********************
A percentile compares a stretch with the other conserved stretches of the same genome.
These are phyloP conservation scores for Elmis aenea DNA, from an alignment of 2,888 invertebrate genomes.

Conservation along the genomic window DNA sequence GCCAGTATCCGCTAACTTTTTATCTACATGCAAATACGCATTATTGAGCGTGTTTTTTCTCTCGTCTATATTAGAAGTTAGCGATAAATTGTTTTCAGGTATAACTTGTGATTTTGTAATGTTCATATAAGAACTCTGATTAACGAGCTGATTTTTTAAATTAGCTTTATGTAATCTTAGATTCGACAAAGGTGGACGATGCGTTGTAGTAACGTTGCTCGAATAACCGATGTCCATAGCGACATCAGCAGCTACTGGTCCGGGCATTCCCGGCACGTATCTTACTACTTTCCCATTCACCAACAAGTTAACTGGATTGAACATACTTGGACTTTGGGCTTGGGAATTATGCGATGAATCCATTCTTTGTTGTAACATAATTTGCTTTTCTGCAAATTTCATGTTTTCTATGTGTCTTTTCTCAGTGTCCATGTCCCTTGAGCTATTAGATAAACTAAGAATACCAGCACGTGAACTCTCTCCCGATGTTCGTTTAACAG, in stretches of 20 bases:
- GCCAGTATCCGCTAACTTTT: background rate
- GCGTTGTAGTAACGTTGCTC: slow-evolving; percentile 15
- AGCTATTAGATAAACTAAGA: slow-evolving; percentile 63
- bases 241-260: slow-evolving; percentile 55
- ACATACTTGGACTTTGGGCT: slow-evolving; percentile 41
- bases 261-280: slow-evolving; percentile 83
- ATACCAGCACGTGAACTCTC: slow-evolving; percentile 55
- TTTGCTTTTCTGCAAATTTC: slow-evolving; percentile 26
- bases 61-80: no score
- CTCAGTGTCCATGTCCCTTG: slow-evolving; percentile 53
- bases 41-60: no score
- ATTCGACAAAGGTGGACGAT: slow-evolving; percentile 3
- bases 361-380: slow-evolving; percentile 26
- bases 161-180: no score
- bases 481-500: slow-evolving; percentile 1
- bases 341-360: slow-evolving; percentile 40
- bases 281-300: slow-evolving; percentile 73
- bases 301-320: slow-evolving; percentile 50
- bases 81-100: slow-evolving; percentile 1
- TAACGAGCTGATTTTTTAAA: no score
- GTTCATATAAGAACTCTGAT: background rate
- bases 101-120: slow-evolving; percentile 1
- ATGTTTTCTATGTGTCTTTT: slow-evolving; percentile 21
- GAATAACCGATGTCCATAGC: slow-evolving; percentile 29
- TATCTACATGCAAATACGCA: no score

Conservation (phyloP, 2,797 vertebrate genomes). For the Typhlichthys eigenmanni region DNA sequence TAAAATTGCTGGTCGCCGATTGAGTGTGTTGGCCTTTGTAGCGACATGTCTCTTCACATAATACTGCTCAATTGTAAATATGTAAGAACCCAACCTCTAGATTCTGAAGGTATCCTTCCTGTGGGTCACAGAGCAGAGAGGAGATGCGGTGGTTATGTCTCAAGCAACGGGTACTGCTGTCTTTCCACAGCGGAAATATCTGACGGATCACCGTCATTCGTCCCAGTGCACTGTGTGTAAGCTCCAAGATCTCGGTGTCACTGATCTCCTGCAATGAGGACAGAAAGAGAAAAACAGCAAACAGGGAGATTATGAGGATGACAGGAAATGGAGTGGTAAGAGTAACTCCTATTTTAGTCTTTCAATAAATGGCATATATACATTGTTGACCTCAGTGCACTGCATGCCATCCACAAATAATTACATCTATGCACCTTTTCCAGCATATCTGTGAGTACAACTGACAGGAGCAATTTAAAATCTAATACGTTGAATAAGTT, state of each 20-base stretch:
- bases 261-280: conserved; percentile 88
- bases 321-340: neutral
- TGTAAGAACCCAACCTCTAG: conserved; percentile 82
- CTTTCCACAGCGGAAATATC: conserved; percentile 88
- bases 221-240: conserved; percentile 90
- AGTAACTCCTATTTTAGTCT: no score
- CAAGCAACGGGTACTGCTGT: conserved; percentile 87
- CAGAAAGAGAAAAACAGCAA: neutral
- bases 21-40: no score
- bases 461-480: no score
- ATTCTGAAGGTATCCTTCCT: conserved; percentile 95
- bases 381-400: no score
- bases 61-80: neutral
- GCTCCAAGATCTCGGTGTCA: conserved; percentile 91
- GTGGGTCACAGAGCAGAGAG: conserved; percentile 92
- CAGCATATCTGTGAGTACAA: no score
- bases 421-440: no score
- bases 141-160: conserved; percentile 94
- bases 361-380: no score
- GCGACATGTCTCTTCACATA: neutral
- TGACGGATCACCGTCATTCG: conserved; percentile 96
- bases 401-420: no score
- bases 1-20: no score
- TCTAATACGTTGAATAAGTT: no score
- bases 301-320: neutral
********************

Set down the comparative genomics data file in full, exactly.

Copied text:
A percentile compares a stretch with the other conserved stretches of the same genome.
These are phyloP conservation scores for Elmis aenea DNA, from an alignment of 2,888 invertebrate genomes.

Conservation along the genomic window DNA sequence GCCAGTATCCGCTAACTTTTTATCTACATGCAAATACGCATTATTGAGCGTGTTTTTTCTCTCGTCTATATTAGAAGTTAGCGATAAATTGTTTTCAGGTATAACTTGTGATTTTGTAATGTTCATATAAGAACTCTGATTAACGAGCTGATTTTTTAAATTAGCTTTATGTAATCTTAGATTCGACAAAGGTGGACGATGCGTTGTAGTAACGTTGCTCGAATAACCGATGTCCATAGCGACATCAGCAGCTACTGGTCCGGGCATTCCCGGCACGTATCTTACTACTTTCCCATTCACCAACAAGTTAACTGGATTGAACATACTTGGACTTTGGGCTTGGGAATTATGCGATGAATCCATTCTTTGTTGTAACATAATTTGCTTTTCTGCAAATTTCATGTTTTCTATGTGTCTTTTCTCAGTGTCCATGTCCCTTGAGCTATTAGATAAACTAAGAATACCAGCACGTGAACTCTCTCCCGATGTTCGTTTAACAG, in stretches of 20 bases:
- GCCAGTATCCGCTAACTTTT: background rate
- GCGTTGTAGTAACGTTGCTC: slow-evolving; percentile 15
- AGCTATTAGATAAACTAAGA: slow-evolving; percentile 63
- bases 241-260: slow-evolving; percentile 55
- ACATACTTGGACTTTGGGCT: slow-evolving; percentile 41
- bases 261-280: slow-evolving; percentile 83
- ATACCAGCACGTGAACTCTC: slow-evolving; percentile 55
- TTTGCTTTTCTGCAAATTTC: slow-evolving; percentile 26
- bases 61-80: no score
- CTCAGTGTCCATGTCCCTTG: slow-evolving; percentile 53
- bases 41-60: no score
- ATTCGACAAAGGTGGACGAT: slow-evolving; percentile 3
- bases 361-380: slow-evolving; percentile 26
- bases 161-180: no score
- bases 481-500: slow-evolving; percentile 1
- bases 341-360: slow-evolving; percentile 40
- bases 281-300: slow-evolving; percentile 73
- bases 301-320: slow-evolving; percentile 50
- bases 81-100: slow-evolving; percentile 1
- TAACGAGCTGATTTTTTAAA: no score
- GTTCATATAAGAACTCTGAT: background rate
- bases 101-120: slow-evolving; percentile 1
- ATGTTTTCTATGTGTCTTTT: slow-evolving; percentile 21
- GAATAACCGATGTCCATAGC: slow-evolving; percentile 29
- TATCTACATGCAAATACGCA: no score

Conservation (phyloP, 2,797 vertebrate genomes). For the Typhlichthys eigenmanni region DNA sequence TAAAATTGCTGGTCGCCGATTGAGTGTGTTGGCCTTTGTAGCGACATGTCTCTTCACATAATACTGCTCAATTGTAAATATGTAAGAACCCAACCTCTAGATTCTGAAGGTATCCTTCCTGTGGGTCACAGAGCAGAGAGGAGATGCGGTGGTTATGTCTCAAGCAACGGGTACTGCTGTCTTTCCACAGCGGAAATATCTGACGGATCACCGTCATTCGTCCCAGTGCACTGTGTGTAAGCTCCAAGATCTCGGTGTCACTGATCTCCTGCAATGAGGACAGAAAGAGAAAAACAGCAAACAGGGAGATTATGAGGATGACAGGAAATGGAGTGGTAAGAGTAACTCCTATTTTAGTCTTTCAATAAATGGCATATATACATTGTTGACCTCAGTGCACTGCATGCCATCCACAAATAATTACATCTATGCACCTTTTCCAGCATATCTGTGAGTACAACTGACAGGAGCAATTTAAAATCTAATACGTTGAATAAGTT, state of each 20-base stretch:
- bases 261-280: conserved; percentile 88
- bases 321-340: neutral
- TGTAAGAACCCAACCTCTAG: conserved; percentile 82
- CTTTCCACAGCGGAAATATC: conserved; percentile 88
- bases 221-240: conserved; percentile 90
- AGTAACTCCTATTTTAGTCT: no score
- CAAGCAACGGGTACTGCTGT: conserved; percentile 87
- CAGAAAGAGAAAAACAGCAA: neutral
- bases 21-40: no score
- bases 461-480: no score
- ATTCTGAAGGTATCCTTCCT: conserved; percentile 95
- bases 381-400: no score
- bases 61-80: neutral
- GCTCCAAGATCTCGGTGTCA: conserved; percentile 91
- GTGGGTCACAGAGCAGAGAG: conserved; percentile 92
- CAGCATATCTGTGAGTACAA: no score
- bases 421-440: no score
- bases 141-160: conserved; percentile 94
- bases 361-380: no score
- GCGACATGTCTCTTCACATA: neutral
- TGACGGATCACCGTCATTCG: conserved; percentile 96
- bases 401-420: no score
- bases 1-20: no score
- TCTAATACGTTGAATAAGTT: no score
- bases 301-320: neutral